If you continue to use this technique you can try varying where you push down. Maybe press down at the back of your thighs, or try pressing your heels down. Or try to press your thighs and heels both down as you inhale. In this case you may find that your pelvis tilts forwards even though your hamstrings are active. See if you can relax them while keeping the length when you exhale.
Another action that you can try either by itself or in combination with the above techniques is to focus on lengthening your leg(s). Make them feel long.
This can start with creating space in your hip sockets. By that I mean literally reaching your thigh bones away from the pelvis.
While getting ready to do your seated forward bend, practice reaching the bones of your legs forwards, out of your hip sockets.
Reach through the bones of your feet at the same time, as if pulling on boots.
Then while doing this pull the muscles of your shins and thighs back. Pull back on the front, sides, insides and back of your legs.
It can feel like pulling on a glove or a tight pair of jeans (with boots attached). However, instead of a pair of jeans what you are actually pulling up on is your muscles, or even better, the connective tissue that the muscles of your legs act on.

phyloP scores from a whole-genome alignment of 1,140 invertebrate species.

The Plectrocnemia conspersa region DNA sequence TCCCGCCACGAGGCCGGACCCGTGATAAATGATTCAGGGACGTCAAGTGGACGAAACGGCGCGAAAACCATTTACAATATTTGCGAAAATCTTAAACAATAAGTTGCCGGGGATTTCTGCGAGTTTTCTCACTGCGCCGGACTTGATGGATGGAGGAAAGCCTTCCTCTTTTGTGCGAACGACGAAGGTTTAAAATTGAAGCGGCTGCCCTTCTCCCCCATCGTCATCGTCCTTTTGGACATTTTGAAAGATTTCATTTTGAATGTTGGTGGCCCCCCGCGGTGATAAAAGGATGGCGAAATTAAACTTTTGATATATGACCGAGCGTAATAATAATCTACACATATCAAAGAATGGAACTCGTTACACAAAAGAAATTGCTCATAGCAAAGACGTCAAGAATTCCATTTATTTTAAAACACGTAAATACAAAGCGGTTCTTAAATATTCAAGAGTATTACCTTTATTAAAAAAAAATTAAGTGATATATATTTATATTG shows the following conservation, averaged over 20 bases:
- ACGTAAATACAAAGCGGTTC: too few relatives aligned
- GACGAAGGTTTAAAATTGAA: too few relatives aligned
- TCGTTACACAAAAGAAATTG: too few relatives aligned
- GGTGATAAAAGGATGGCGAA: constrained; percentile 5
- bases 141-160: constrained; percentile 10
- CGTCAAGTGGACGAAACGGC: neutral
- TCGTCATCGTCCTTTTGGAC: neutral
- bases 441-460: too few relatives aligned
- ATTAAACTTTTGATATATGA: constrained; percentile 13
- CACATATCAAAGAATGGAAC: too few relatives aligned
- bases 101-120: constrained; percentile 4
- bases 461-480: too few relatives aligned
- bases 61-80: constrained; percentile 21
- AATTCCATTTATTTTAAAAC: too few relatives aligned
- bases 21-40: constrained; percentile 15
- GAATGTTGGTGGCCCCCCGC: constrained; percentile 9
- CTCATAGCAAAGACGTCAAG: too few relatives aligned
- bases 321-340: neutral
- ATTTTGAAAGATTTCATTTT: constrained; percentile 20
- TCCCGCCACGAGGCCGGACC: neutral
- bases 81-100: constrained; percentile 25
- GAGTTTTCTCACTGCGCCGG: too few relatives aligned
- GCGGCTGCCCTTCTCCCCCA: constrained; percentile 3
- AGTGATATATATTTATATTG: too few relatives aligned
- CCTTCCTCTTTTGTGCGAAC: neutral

Generally, wherever there is "slack" in some part of your legs, the idea of activating your leg muscles is to remove this slack.
By doing so you actually create a firm foundation for the muscles that help your seated forward bend. That foundation is provided by your connective tissue.
In particular you may find that adding tension to your inner thighs may help your psoas major. Your psoas can then act from your inner thigh to pull forwards on your lumbar spine.
But at the same time, inline with removing the hunch from your back, you can also lengthen and add tension to both the front and back of your upper body.
And getting back to the legs, you can also try adding tension to the fronts of your thighs
You may also find it helpful to add tension to the sides of the thighs, using this tension to spread and open the buttocks. (This is usually easier in standing forward bends. However if you wiggle from side to side you may give yourself room to do this while doing the seated forward bend.)
Something else to be aware of when doing seated forward bends. As you bend forwards your heels may resist and actually act to compress your legs and hip socket. So work at pushing your heels away from you as you bend forwards.
In addition, to further add tension to your connective tissue (in a way that is helpful to your seated forward bend) reach your toes upwards, out of your feet. Imagine that you are trying to straighten and stretch your toes and continually try to stretch them. Imagine you are pulling gloves onto your toes and your toes are trying to pierce them.
Are these techniques limited to just paschimottanasana?